Winter is some people’s favorite time to go hiking, even though it can be slippery, cold, and with a lot of mud around. If you’re a person who doesn’t like getting dirty, then forget about hiking in extended wet weather. But, if you don’t mind a bit of dirt on your shoes and muddy puddles, then here are some useful tips that will help you become a better winter hiker. Don’t be scared if it gets sloppy, just follow these tips and have a safe and pleasant hike. Let’s get started!
Tie your shoes
Make sure that your hiking shoes are tied nice and tight and that your ankles are supported well. Knowing that a muddy terrain can be very slippery, make sure your shoes don’t slide around while you’re walking.
Don’t forget your trekking poles
Not only do trekking poles make you a more able and efficient explorer by conserving your energy and vitality, but they enable you to hop across larger mud puddles or help spread your weight as you move crosswise over them. If you slip and lose your balance, the trekking poles will help you stay upright and save you from getting messy. The poles are also useful for people who aren’t quite as fit as they would like to be and need additional support on the trail. If you are not a frequent hiker, then try to rent a pair before buying one.
Sometimes “going with the flow” is your only option
Sometimes there are heavy rains that simply flood the trail and carry all the sticky debris down the road. While the rain flow cleans your path and leaves a firm ground, you can walk with fewer worries. All the sticky debris will be washed away to the edge of the trail, which is good for preventing erosion.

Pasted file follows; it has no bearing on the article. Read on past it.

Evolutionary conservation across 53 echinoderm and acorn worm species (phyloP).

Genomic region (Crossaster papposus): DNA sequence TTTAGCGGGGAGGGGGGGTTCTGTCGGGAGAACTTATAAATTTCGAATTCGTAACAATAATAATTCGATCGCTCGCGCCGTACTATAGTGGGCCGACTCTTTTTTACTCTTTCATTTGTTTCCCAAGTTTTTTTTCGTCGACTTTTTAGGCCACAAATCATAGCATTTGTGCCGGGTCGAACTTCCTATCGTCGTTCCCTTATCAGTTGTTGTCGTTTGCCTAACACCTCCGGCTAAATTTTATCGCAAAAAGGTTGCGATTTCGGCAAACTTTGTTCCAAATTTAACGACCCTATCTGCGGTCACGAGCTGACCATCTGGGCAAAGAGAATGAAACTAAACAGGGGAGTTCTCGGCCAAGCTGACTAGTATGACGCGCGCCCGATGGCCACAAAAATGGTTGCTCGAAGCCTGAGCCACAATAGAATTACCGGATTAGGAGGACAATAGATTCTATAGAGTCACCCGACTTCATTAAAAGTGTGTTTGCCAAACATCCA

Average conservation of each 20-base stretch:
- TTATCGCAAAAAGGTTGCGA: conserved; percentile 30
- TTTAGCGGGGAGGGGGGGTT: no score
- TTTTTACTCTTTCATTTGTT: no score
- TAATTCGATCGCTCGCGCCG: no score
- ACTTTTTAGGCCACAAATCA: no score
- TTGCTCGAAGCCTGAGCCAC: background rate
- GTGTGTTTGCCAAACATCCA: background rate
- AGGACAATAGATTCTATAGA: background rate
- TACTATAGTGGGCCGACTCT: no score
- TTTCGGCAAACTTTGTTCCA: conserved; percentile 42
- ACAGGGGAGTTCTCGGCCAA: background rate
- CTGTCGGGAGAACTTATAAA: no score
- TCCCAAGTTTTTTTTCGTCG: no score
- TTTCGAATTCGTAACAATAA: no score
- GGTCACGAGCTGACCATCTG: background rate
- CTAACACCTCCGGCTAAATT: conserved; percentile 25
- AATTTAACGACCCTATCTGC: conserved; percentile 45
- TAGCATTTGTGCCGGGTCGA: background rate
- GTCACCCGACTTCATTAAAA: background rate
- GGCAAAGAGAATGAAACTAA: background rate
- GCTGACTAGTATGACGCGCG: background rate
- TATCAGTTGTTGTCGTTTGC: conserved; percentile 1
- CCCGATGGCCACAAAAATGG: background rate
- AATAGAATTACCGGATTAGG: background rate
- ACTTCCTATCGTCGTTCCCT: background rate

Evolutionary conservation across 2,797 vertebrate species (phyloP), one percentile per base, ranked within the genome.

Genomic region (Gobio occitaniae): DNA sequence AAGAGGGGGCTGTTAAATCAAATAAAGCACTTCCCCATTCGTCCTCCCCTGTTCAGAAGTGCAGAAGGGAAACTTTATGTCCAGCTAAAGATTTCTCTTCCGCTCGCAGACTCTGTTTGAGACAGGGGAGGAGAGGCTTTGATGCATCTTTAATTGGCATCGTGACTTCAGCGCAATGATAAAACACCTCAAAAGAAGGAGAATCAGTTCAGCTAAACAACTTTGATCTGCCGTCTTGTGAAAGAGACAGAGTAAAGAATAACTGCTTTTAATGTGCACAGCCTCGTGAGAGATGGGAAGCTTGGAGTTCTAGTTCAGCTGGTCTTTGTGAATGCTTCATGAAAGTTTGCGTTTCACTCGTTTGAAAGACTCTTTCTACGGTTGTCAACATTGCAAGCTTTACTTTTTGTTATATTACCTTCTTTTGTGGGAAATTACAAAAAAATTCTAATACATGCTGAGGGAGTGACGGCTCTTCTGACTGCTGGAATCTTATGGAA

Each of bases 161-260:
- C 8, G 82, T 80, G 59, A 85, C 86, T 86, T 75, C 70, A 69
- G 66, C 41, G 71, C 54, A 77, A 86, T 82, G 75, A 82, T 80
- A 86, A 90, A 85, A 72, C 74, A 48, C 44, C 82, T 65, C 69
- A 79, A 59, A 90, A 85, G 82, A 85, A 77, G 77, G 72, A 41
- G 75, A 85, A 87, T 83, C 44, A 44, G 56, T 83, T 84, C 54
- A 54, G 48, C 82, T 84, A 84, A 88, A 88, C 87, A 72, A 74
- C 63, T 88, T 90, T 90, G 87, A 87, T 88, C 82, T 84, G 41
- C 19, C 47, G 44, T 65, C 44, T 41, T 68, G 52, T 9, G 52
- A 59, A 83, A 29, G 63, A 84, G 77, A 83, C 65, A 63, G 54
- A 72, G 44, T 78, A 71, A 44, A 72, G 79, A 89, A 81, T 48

Avoid shiny mud
The sloppiest mud has a sparkle-like look because of the water particles that are reflecting light. Such shiny mud has a high percentage of water which makes it sticky and deep. If you run into it on a trail, go around it or jump over it to avoid getting stuck in the dirt. Going around the mud can save you from messy shoes and clothes, so keep your eyes open while hiking in the wet.
Don’t panic when you slip
The best way to avoid a dirt bath is to stay relaxed and not panic. If you slip, try not to overreact but maintain your balance instead. Falling in the mud can easily ruin your hike and leave you feeling desperate. Making smaller strides usually helps with keeping balance and your feet fixed to the ground.
Clean up tips
The worst part of dealing with mud is not always on the trail, but afterward, when you need to take it off your shoes.
- Clean your boots!
Soon after arriving back home you need to clean your boots and take off all the mud. When the mud dries it dries out the leather too, causing it to crack and lose its weatherproofing. If you want your boots to last longer, then always keep them clean.
- Convertible pants
Maybe they are not the fanciest and they’re not your favorite, but they are practical. Just unzip the pants at the knees and convert them into shorts before starting out on a hike. You will thus prevent the mud from sticking to the lower part of your pants, making things easier for you. Walking in wet and mud-heavy trousers is not fun at all.
- Plastic Tarp
Lining your car’s trunk with a plastic tarp is necessary if you want to protect your car from dirt, mud, and humidity. Place all your dirty clothes and shoes on the plastic tarp and put on clean and dry clothes. Good luck!
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